Phantom Islands of the Atlantic: The Legends of Seven Lands That Never Were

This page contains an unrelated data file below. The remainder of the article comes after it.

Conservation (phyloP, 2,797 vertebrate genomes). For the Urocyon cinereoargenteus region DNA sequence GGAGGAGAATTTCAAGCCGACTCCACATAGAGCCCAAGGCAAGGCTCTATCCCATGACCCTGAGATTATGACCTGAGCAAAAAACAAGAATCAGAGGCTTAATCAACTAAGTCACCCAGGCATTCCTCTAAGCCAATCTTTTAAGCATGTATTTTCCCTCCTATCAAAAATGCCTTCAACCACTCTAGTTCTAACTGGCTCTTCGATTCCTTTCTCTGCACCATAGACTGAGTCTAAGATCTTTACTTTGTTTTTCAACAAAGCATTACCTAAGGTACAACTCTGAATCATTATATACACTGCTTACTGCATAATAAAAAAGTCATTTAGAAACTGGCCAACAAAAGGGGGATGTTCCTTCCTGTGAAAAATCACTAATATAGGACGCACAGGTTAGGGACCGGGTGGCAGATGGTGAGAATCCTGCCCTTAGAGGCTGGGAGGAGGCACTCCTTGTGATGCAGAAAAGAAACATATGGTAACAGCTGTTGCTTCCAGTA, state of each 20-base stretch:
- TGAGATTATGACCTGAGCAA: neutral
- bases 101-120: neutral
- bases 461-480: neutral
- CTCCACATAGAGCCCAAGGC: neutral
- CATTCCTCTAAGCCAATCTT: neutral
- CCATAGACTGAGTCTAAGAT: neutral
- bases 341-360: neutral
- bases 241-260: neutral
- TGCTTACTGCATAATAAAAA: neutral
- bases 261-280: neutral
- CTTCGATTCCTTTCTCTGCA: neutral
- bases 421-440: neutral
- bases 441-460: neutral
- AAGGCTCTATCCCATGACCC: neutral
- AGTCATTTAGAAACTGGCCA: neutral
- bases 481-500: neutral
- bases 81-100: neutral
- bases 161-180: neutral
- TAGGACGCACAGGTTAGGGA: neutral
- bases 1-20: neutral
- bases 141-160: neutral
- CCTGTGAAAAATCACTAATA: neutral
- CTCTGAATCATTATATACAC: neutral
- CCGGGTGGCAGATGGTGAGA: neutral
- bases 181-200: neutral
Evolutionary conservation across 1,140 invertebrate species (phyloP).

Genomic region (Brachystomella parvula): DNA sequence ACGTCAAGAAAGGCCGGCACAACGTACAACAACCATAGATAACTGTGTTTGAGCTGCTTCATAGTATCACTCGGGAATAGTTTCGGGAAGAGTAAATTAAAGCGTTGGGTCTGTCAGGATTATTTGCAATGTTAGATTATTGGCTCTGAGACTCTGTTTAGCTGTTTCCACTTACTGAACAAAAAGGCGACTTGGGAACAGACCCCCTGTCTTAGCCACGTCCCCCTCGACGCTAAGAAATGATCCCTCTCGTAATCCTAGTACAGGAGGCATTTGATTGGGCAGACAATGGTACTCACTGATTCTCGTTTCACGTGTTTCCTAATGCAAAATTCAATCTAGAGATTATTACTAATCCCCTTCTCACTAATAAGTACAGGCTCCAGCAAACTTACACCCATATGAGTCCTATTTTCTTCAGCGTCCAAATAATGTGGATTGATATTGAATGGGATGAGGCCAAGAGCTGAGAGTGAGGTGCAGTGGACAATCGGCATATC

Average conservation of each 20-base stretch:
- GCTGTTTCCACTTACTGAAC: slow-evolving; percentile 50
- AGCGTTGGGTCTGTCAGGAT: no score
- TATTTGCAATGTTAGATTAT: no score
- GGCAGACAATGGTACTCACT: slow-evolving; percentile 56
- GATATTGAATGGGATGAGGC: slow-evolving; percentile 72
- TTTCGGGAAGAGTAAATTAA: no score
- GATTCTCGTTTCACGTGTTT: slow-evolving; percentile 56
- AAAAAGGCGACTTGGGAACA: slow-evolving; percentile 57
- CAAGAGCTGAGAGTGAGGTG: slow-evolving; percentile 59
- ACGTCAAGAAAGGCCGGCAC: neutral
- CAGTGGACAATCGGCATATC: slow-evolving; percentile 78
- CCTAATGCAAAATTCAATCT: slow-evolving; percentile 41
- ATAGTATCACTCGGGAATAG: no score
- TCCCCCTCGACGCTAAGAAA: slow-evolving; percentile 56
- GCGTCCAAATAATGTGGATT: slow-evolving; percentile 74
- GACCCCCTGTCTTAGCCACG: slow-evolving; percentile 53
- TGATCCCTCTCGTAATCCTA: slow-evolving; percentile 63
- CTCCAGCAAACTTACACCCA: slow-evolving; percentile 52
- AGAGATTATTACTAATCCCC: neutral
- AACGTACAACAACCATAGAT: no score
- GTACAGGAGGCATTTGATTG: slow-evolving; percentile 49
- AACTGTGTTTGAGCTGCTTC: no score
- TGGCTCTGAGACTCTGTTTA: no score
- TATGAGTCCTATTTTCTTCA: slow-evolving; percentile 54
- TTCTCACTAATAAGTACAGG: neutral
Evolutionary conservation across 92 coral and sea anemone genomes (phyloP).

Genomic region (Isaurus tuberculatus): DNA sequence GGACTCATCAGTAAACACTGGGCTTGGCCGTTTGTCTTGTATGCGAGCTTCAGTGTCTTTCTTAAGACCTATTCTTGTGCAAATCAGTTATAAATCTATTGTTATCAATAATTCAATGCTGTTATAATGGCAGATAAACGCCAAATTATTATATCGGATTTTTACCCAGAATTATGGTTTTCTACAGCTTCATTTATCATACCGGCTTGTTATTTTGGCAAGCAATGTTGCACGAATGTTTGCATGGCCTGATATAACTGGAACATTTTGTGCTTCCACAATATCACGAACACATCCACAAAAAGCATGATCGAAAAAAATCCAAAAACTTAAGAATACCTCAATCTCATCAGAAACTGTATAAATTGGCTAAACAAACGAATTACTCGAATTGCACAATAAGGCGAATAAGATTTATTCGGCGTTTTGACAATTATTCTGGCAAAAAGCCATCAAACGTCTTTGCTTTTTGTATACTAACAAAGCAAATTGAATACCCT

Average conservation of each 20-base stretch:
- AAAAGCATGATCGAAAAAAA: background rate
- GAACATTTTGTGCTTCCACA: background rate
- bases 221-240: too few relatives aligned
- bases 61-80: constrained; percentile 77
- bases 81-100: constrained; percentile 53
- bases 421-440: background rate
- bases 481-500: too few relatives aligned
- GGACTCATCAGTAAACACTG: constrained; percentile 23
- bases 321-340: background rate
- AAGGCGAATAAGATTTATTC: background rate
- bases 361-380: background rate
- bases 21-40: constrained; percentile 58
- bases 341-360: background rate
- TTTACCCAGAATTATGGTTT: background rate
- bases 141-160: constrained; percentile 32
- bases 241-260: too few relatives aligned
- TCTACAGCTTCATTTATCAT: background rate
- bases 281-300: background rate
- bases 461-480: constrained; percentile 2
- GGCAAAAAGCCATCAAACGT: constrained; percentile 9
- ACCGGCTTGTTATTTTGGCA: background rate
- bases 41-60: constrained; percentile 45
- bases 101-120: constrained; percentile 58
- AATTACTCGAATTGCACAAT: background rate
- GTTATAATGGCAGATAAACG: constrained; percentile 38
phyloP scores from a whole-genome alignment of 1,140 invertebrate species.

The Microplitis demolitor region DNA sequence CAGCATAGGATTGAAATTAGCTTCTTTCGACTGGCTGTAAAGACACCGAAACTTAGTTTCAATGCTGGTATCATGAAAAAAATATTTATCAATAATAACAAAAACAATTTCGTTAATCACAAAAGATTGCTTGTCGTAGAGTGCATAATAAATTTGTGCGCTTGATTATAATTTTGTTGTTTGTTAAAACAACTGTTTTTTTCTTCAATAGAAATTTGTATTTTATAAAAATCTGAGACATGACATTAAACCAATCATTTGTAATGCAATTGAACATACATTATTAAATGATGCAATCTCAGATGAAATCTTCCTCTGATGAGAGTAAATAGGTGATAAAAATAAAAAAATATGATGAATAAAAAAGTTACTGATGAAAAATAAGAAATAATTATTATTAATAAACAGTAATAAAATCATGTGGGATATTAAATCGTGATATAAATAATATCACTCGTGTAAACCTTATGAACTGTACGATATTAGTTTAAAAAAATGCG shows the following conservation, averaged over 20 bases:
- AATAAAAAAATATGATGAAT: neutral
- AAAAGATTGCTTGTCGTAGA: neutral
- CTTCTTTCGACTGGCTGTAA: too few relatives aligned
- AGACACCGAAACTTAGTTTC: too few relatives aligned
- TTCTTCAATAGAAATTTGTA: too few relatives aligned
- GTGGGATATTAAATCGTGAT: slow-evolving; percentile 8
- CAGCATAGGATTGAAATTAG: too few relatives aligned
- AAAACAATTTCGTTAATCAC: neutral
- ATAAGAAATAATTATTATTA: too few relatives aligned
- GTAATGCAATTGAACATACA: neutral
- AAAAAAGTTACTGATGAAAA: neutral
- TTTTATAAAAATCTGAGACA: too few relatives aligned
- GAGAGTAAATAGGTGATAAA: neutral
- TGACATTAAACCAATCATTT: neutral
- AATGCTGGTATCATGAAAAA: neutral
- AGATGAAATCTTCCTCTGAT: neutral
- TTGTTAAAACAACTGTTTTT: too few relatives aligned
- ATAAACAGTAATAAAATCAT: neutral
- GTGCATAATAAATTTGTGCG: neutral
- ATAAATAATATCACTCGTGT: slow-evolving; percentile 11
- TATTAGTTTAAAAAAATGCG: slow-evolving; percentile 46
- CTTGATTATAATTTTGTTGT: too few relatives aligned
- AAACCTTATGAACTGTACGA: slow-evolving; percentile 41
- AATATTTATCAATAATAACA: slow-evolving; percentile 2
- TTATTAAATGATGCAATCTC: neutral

Prior to the discovery of continental drift and the birth of islands by volcanic action, a different sort of movement and birth of landmasses took place: the continual cartographic displacement of approximately 27,000 nonexistent islands reputed to exist in the Atlantic and the ontological displacement of the islands from imaginative "existence" on maps and in traveler's tales. Johnson traces the birth, lives, and deaths of seven of these elusive islands of the Atlantic--including their towns, villages, and exotic inhabitants such as St. Ursula and her 11,000 virgin companions (what a lure this must have been to lusty sailors!)--from maps and ship's logs. In the process, he reveals much about the ways in which imagination becomes reality through social consensus and the authority of the printed document. Until the invention of modern navigational intruments (most notably the chronometer, in the 1730s, which enabled sailors to mark longitude), geographic calculations drew upon legends and unverifiable reports from ancient mariners who, sailing only by latitude and the stars, could not pinpoint precisely where they had been. Early cartographers filled their maps with the satanic beasts and horrific (or idyllic) landscapes the sailors described. As navigation became more scientific, these "lands that never were" disappeared from the maps. After presenting ancient and medieval geographical theories, Johnson, a sailor who has crossed the Atlantic five times in a 27-foot schooner, tells seven of these island tales. The Isle of Demons off Newfoundland was reputedly inhabited by bears, walruses and a variety of mythological animals. St. Brendan, a sixth-century Irish monk, was said to have discovered the islands that came to bear his name on a seven-year voyage that may have been a religious fantasy. The fifth century's Saint Ursula, legend has it, left Britain for Rome by boat, accompanied by 11,000 virgins. Johnson also tells of the tantalizing searches for Frisland, Buss Island, the Isle of Seven Cities and Hy-Brazil, a foggy green isle off the west coast of Ireland that was eyed as a midway station for trade to the Orient. This admirably researched and well-written account, with numerous maps and illustrations, vividly illustrates how interesting the often overlooked science of geography can be. BOMC and QPB selections. Copyright 1996 Reed Business Information, Inc.
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